Their interviews with investigators describe a group of loyal political agents who intend to get Kenney elected as leader of the United Conservative Party, willing to push the boundaries of election norms to do so.

Director of Political Communications, Cameron Davies, was a collaborating witness with the Electoral Commissioner’s Office in their 2017 investigation into the UCP leadership race. (Posted by Cameron Davies)

CBC News provided Duane Bratt, a political scientist at Mount Royal University who has closely followed the evolution of kamikaze campaign history, with copies of two important interviews.

“This is the first real kind of thing we have that connects Jason Kenney himself with what was going on with Callaway,” he said.

Kenney has denied any personal knowledge of the kamikaze campaign or its funding.

“They’ve got him meeting Callaway and, more importantly, discussing money,” Bratt said after reading the transcripts.

“This was carefully orchestrated from the beginning.”

The plan

Others present that evening in July 2017 were one who is who of federal and provincial conservative campaign heavyweights.

There was Shuvaloy Majumdar, a former director of foreign policy in Harper’s government.

Former Harper campaign manager John Weissenberger was there as well. He had signed on to chair Kenney’s “Unite the Right” and UCP leadership campaigns.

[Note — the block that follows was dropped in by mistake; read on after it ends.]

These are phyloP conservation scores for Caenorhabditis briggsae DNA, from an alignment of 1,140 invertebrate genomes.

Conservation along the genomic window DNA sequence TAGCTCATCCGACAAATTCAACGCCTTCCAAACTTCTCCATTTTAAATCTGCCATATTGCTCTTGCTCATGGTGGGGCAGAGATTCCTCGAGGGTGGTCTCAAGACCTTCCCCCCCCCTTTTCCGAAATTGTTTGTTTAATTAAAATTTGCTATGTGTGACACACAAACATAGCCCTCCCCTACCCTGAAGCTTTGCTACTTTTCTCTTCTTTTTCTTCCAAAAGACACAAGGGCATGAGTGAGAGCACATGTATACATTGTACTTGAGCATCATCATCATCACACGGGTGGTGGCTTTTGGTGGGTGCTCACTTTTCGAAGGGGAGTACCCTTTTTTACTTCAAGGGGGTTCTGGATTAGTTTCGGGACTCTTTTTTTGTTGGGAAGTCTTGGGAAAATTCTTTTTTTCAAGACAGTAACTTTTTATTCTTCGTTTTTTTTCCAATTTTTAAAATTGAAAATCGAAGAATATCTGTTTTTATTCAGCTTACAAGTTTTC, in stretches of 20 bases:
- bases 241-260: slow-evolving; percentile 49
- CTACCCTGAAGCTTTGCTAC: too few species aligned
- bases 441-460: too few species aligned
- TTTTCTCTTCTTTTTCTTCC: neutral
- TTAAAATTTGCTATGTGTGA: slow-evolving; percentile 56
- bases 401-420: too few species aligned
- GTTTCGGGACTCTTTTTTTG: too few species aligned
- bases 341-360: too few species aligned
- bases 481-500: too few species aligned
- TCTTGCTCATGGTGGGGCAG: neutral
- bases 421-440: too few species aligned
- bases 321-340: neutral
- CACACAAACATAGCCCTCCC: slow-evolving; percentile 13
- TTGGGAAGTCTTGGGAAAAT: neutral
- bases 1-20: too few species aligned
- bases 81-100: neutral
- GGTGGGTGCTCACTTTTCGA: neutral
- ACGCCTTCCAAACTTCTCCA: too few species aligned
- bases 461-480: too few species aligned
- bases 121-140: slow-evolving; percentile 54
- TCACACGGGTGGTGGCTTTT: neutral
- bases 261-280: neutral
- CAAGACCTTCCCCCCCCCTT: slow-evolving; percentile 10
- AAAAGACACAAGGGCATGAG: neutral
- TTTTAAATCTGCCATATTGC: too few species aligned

Brad Tennant, who would continue to be the executive director of the United Conservative Party, was there in a senior campaign role.

And Kenney was also present.

Hardyal (Happy) Mann was one of the witnesses talking to investigators with the election commissioner’s office. (Dan McGarvey / CBC)

According to an interview with Cameron Davies by OEC investigators, the group jointly came up with an agenda for Callaway to do damage to Jean’s campaign.

“It was made quite clear that Jeff’s campaign was to run a kind of dark-horse campaign that one felt Jason’s team just would not be able to do effectively,” Davies said in the interview.

“Jason Kenney’s Negative Side [polling] the numbers were too negative to start hurling at anyone. “

Jean had enough support, especially among rural Wildrose Party supporters, to be a concern for the Kenney camp.

According to several sources working on Kenney’s campaign, a marginal victory was simply not good enough for Kenney or his campaign strategists. They wanted large numbers to telegraph his popularity and prove that the right wing was truly united in Alberta.

‘A lot of deep-rooted anger’

Callaway was willing to sacrifice his own ambitions for that cause. Davies told investigators that Callaway had a “very deep-rooted anger” toward Jean, and that “drove his will to do what Jason wanted.”